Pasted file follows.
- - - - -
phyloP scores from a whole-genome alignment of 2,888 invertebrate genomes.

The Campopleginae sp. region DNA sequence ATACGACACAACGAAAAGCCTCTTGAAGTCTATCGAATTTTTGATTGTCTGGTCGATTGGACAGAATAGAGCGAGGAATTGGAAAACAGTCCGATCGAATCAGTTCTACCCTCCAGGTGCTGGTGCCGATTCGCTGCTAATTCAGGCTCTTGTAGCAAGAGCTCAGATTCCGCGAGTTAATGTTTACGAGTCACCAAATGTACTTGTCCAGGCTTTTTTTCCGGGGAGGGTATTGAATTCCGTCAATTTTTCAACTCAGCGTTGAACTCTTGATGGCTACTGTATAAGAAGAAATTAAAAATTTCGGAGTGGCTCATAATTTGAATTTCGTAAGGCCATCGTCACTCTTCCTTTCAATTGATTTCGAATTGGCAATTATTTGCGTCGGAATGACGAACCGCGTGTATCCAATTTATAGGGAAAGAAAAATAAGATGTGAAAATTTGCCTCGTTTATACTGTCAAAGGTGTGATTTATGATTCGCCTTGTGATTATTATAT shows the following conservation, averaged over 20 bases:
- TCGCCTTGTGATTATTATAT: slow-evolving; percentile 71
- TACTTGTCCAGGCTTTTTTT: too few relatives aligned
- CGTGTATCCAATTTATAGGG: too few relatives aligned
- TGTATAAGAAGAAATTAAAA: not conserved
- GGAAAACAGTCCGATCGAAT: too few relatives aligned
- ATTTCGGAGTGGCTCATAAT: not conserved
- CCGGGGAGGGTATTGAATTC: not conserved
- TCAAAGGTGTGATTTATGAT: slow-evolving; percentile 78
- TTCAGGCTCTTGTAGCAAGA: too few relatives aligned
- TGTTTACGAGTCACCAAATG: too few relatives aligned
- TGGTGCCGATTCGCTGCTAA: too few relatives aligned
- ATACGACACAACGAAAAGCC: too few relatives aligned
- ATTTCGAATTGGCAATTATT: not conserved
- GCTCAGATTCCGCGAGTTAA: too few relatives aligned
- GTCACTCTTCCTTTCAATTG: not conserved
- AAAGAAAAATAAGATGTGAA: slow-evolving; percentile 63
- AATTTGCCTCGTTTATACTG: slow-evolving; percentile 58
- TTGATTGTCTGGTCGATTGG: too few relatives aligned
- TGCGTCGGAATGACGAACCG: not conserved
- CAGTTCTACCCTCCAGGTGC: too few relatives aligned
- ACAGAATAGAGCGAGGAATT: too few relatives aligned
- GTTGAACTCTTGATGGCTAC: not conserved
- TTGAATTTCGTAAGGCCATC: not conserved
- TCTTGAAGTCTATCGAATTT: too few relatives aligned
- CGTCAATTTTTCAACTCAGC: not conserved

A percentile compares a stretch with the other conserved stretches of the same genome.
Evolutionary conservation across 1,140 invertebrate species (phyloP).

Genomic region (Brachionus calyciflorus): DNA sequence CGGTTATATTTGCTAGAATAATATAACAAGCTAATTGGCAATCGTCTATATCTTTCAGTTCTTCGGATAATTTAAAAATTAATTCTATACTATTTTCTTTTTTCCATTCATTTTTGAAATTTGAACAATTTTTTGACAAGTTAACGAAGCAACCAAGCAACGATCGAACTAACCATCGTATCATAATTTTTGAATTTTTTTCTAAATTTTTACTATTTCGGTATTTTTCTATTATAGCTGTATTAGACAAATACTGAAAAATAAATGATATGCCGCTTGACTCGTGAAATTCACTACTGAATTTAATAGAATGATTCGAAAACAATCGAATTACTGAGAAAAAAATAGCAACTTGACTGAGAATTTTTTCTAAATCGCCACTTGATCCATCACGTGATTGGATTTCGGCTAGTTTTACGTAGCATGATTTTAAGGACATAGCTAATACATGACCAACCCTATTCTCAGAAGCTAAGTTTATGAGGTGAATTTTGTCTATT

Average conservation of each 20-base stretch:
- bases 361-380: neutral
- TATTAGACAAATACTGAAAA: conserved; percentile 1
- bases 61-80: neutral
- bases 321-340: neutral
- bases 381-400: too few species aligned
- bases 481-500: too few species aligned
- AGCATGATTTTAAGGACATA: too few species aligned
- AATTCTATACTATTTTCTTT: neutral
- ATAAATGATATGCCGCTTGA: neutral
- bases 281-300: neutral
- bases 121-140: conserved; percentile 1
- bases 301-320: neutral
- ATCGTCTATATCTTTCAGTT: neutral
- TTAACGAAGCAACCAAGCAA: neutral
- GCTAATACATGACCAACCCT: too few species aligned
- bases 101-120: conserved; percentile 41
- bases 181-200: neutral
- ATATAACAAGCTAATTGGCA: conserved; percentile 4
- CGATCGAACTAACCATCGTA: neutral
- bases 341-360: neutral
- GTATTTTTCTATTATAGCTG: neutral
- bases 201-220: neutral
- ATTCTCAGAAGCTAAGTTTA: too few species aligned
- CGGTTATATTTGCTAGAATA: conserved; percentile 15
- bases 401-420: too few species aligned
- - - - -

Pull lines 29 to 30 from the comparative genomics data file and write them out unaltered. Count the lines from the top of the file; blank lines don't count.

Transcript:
Evolutionary conservation across 1,140 invertebrate species (phyloP).

Genomic region (Brachionus calyciflorus): DNA sequence CGGTTATATTTGCTAGAATAATATAACAAGCTAATTGGCAATCGTCTATATCTTTCAGTTCTTCGGATAATTTAAAAATTAATTCTATACTATTTTCTTTTTTCCATTCATTTTTGAAATTTGAACAATTTTTTGACAAGTTAACGAAGCAACCAAGCAACGATCGAACTAACCATCGTATCATAATTTTTGAATTTTTTTCTAAATTTTTACTATTTCGGTATTTTTCTATTATAGCTGTATTAGACAAATACTGAAAAATAAATGATATGCCGCTTGACTCGTGAAATTCACTACTGAATTTAATAGAATGATTCGAAAACAATCGAATTACTGAGAAAAAAATAGCAACTTGACTGAGAATTTTTTCTAAATCGCCACTTGATCCATCACGTGATTGGATTTCGGCTAGTTTTACGTAGCATGATTTTAAGGACATAGCTAATACATGACCAACCCTATTCTCAGAAGCTAAGTTTATGAGGTGAATTTTGTCTATT